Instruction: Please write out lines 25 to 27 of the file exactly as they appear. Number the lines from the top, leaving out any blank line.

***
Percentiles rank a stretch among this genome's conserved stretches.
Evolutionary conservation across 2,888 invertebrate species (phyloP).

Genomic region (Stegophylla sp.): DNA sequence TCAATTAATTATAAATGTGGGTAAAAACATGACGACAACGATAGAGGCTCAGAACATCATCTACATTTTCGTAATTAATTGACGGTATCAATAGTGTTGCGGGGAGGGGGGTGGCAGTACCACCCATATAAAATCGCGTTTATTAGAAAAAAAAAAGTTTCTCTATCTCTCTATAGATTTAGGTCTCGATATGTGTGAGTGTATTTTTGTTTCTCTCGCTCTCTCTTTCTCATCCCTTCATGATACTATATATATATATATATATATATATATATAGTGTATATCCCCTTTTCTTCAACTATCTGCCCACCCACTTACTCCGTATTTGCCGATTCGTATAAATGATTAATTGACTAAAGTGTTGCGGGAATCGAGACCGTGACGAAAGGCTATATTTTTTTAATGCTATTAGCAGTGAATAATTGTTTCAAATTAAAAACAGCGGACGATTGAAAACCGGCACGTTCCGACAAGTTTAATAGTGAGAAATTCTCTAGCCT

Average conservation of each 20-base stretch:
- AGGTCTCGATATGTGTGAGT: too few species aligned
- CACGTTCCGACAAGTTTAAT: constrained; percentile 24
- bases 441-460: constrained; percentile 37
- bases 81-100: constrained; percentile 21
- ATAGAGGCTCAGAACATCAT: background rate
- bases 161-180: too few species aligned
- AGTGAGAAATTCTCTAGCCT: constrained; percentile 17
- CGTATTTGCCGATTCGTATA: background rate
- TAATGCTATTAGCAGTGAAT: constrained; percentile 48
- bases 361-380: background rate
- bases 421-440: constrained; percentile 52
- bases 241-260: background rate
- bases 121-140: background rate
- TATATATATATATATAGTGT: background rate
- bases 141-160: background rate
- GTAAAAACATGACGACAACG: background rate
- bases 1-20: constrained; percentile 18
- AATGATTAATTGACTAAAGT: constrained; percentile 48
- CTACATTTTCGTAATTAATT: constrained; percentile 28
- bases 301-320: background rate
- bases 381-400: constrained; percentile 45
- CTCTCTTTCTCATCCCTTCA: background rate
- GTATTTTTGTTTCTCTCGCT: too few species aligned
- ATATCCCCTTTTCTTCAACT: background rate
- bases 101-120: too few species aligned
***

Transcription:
- bases 381-400: constrained; percentile 45
- CTCTCTTTCTCATCCCTTCA: background rate
- GTATTTTTGTTTCTCTCGCT: too few species aligned